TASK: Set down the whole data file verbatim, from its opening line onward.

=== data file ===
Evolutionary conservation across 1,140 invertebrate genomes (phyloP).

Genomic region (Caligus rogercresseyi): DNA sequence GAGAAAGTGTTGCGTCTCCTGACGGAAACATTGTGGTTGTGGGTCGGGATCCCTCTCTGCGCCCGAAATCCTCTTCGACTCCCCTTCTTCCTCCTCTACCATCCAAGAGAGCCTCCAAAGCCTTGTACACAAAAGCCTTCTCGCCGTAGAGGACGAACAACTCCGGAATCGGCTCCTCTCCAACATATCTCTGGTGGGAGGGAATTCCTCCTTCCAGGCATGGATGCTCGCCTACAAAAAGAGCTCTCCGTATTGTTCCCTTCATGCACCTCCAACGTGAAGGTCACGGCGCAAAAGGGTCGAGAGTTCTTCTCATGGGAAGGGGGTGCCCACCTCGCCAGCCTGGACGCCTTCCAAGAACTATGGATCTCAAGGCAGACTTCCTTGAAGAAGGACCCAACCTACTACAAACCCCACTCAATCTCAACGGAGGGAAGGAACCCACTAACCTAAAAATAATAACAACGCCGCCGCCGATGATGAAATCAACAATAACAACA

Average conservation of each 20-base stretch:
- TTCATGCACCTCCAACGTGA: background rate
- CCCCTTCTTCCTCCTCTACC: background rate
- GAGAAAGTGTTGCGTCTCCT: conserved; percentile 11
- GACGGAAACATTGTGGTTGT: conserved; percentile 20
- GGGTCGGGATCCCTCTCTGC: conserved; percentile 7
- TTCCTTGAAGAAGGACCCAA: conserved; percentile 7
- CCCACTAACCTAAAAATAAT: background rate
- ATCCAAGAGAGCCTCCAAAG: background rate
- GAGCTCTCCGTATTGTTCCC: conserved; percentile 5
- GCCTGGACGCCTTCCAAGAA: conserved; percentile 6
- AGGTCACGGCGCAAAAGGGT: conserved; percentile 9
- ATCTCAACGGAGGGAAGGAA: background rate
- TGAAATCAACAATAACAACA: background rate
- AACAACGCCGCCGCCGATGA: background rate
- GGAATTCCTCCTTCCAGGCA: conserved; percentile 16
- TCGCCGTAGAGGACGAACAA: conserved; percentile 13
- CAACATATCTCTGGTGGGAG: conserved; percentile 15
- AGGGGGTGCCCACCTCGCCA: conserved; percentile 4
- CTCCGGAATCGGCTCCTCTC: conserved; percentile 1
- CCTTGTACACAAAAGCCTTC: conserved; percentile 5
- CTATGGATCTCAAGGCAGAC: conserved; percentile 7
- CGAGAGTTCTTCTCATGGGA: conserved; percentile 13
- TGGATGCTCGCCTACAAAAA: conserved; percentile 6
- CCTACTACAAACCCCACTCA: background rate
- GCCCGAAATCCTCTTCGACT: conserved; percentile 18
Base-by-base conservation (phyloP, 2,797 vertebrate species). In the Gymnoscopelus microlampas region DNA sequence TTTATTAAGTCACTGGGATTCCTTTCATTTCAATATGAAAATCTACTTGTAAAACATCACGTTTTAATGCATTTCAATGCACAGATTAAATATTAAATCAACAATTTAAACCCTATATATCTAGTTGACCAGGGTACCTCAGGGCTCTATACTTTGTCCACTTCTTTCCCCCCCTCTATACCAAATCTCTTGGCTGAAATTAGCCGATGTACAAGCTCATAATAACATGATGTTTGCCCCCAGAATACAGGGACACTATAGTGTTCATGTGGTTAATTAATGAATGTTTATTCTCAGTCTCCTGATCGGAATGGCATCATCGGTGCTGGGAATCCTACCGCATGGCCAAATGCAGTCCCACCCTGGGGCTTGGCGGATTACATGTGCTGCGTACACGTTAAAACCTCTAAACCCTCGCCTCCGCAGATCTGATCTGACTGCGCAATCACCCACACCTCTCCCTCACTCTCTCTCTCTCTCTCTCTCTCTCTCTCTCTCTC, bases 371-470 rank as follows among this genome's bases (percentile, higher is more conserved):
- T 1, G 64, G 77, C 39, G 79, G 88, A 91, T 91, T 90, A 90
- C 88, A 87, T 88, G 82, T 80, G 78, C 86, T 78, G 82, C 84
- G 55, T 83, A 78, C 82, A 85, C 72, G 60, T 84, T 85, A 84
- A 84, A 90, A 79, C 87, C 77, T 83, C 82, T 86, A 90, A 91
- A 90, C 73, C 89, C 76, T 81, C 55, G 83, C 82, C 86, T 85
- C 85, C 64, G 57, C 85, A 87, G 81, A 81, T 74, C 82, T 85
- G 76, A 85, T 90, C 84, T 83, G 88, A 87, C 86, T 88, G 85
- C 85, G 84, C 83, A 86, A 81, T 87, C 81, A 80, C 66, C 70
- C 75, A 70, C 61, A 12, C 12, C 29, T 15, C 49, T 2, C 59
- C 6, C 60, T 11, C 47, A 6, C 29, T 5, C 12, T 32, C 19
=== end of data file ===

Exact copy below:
Evolutionary conservation across 1,140 invertebrate genomes (phyloP).

Genomic region (Caligus rogercresseyi): DNA sequence GAGAAAGTGTTGCGTCTCCTGACGGAAACATTGTGGTTGTGGGTCGGGATCCCTCTCTGCGCCCGAAATCCTCTTCGACTCCCCTTCTTCCTCCTCTACCATCCAAGAGAGCCTCCAAAGCCTTGTACACAAAAGCCTTCTCGCCGTAGAGGACGAACAACTCCGGAATCGGCTCCTCTCCAACATATCTCTGGTGGGAGGGAATTCCTCCTTCCAGGCATGGATGCTCGCCTACAAAAAGAGCTCTCCGTATTGTTCCCTTCATGCACCTCCAACGTGAAGGTCACGGCGCAAAAGGGTCGAGAGTTCTTCTCATGGGAAGGGGGTGCCCACCTCGCCAGCCTGGACGCCTTCCAAGAACTATGGATCTCAAGGCAGACTTCCTTGAAGAAGGACCCAACCTACTACAAACCCCACTCAATCTCAACGGAGGGAAGGAACCCACTAACCTAAAAATAATAACAACGCCGCCGCCGATGATGAAATCAACAATAACAACA

Average conservation of each 20-base stretch:
- TTCATGCACCTCCAACGTGA: background rate
- CCCCTTCTTCCTCCTCTACC: background rate
- GAGAAAGTGTTGCGTCTCCT: conserved; percentile 11
- GACGGAAACATTGTGGTTGT: conserved; percentile 20
- GGGTCGGGATCCCTCTCTGC: conserved; percentile 7
- TTCCTTGAAGAAGGACCCAA: conserved; percentile 7
- CCCACTAACCTAAAAATAAT: background rate
- ATCCAAGAGAGCCTCCAAAG: background rate
- GAGCTCTCCGTATTGTTCCC: conserved; percentile 5
- GCCTGGACGCCTTCCAAGAA: conserved; percentile 6
- AGGTCACGGCGCAAAAGGGT: conserved; percentile 9
- ATCTCAACGGAGGGAAGGAA: background rate
- TGAAATCAACAATAACAACA: background rate
- AACAACGCCGCCGCCGATGA: background rate
- GGAATTCCTCCTTCCAGGCA: conserved; percentile 16
- TCGCCGTAGAGGACGAACAA: conserved; percentile 13
- CAACATATCTCTGGTGGGAG: conserved; percentile 15
- AGGGGGTGCCCACCTCGCCA: conserved; percentile 4
- CTCCGGAATCGGCTCCTCTC: conserved; percentile 1
- CCTTGTACACAAAAGCCTTC: conserved; percentile 5
- CTATGGATCTCAAGGCAGAC: conserved; percentile 7
- CGAGAGTTCTTCTCATGGGA: conserved; percentile 13
- TGGATGCTCGCCTACAAAAA: conserved; percentile 6
- CCTACTACAAACCCCACTCA: background rate
- GCCCGAAATCCTCTTCGACT: conserved; percentile 18
Base-by-base conservation (phyloP, 2,797 vertebrate species). In the Gymnoscopelus microlampas region DNA sequence TTTATTAAGTCACTGGGATTCCTTTCATTTCAATATGAAAATCTACTTGTAAAACATCACGTTTTAATGCATTTCAATGCACAGATTAAATATTAAATCAACAATTTAAACCCTATATATCTAGTTGACCAGGGTACCTCAGGGCTCTATACTTTGTCCACTTCTTTCCCCCCCTCTATACCAAATCTCTTGGCTGAAATTAGCCGATGTACAAGCTCATAATAACATGATGTTTGCCCCCAGAATACAGGGACACTATAGTGTTCATGTGGTTAATTAATGAATGTTTATTCTCAGTCTCCTGATCGGAATGGCATCATCGGTGCTGGGAATCCTACCGCATGGCCAAATGCAGTCCCACCCTGGGGCTTGGCGGATTACATGTGCTGCGTACACGTTAAAACCTCTAAACCCTCGCCTCCGCAGATCTGATCTGACTGCGCAATCACCCACACCTCTCCCTCACTCTCTCTCTCTCTCTCTCTCTCTCTCTCTCTCTC, bases 371-470 rank as follows among this genome's bases (percentile, higher is more conserved):
- T 1, G 64, G 77, C 39, G 79, G 88, A 91, T 91, T 90, A 90
- C 88, A 87, T 88, G 82, T 80, G 78, C 86, T 78, G 82, C 84
- G 55, T 83, A 78, C 82, A 85, C 72, G 60, T 84, T 85, A 84
- A 84, A 90, A 79, C 87, C 77, T 83, C 82, T 86, A 90, A 91
- A 90, C 73, C 89, C 76, T 81, C 55, G 83, C 82, C 86, T 85
- C 85, C 64, G 57, C 85, A 87, G 81, A 81, T 74, C 82, T 85
- G 76, A 85, T 90, C 84, T 83, G 88, A 87, C 86, T 88, G 85
- C 85, G 84, C 83, A 86, A 81, T 87, C 81, A 80, C 66, C 70
- C 75, A 70, C 61, A 12, C 12, C 29, T 15, C 49, T 2, C 59
- C 6, C 60, T 11, C 47, A 6, C 29, T 5, C 12, T 32, C 19